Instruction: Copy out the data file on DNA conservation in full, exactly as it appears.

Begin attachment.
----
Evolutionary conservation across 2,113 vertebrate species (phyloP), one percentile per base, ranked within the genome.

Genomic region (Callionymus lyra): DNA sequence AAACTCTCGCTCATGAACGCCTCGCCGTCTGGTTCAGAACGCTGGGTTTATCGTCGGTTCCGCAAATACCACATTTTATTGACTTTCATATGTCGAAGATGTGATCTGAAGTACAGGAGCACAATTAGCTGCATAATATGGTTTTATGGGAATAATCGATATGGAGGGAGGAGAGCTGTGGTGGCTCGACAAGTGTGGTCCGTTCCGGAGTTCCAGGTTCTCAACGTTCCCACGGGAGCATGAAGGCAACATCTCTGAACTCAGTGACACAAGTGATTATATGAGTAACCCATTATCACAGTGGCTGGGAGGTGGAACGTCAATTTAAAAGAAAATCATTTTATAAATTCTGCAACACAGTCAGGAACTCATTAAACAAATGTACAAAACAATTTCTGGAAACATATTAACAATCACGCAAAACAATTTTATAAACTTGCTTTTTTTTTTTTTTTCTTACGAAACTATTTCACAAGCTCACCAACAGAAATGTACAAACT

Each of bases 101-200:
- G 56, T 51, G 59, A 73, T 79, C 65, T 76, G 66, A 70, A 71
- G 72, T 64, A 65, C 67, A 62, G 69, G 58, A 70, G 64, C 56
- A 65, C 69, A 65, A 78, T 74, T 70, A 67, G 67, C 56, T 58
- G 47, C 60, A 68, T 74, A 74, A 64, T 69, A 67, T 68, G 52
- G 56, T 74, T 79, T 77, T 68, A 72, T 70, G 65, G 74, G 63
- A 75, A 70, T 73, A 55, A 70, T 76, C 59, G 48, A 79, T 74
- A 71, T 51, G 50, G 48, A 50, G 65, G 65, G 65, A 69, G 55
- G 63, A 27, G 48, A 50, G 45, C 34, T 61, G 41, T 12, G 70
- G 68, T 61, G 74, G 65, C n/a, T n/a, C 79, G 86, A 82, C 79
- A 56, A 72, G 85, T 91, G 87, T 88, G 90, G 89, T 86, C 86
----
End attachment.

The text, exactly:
Evolutionary conservation across 2,113 vertebrate species (phyloP), one percentile per base, ranked within the genome.

Genomic region (Callionymus lyra): DNA sequence AAACTCTCGCTCATGAACGCCTCGCCGTCTGGTTCAGAACGCTGGGTTTATCGTCGGTTCCGCAAATACCACATTTTATTGACTTTCATATGTCGAAGATGTGATCTGAAGTACAGGAGCACAATTAGCTGCATAATATGGTTTTATGGGAATAATCGATATGGAGGGAGGAGAGCTGTGGTGGCTCGACAAGTGTGGTCCGTTCCGGAGTTCCAGGTTCTCAACGTTCCCACGGGAGCATGAAGGCAACATCTCTGAACTCAGTGACACAAGTGATTATATGAGTAACCCATTATCACAGTGGCTGGGAGGTGGAACGTCAATTTAAAAGAAAATCATTTTATAAATTCTGCAACACAGTCAGGAACTCATTAAACAAATGTACAAAACAATTTCTGGAAACATATTAACAATCACGCAAAACAATTTTATAAACTTGCTTTTTTTTTTTTTTTCTTACGAAACTATTTCACAAGCTCACCAACAGAAATGTACAAACT

Each of bases 101-200:
- G 56, T 51, G 59, A 73, T 79, C 65, T 76, G 66, A 70, A 71
- G 72, T 64, A 65, C 67, A 62, G 69, G 58, A 70, G 64, C 56
- A 65, C 69, A 65, A 78, T 74, T 70, A 67, G 67, C 56, T 58
- G 47, C 60, A 68, T 74, A 74, A 64, T 69, A 67, T 68, G 52
- G 56, T 74, T 79, T 77, T 68, A 72, T 70, G 65, G 74, G 63
- A 75, A 70, T 73, A 55, A 70, T 76, C 59, G 48, A 79, T 74
- A 71, T 51, G 50, G 48, A 50, G 65, G 65, G 65, A 69, G 55
- G 63, A 27, G 48, A 50, G 45, C 34, T 61, G 41, T 12, G 70
- G 68, T 61, G 74, G 65, C n/a, T n/a, C 79, G 86, A 82, C 79
- A 56, A 72, G 85, T 91, G 87, T 88, G 90, G 89, T 86, C 86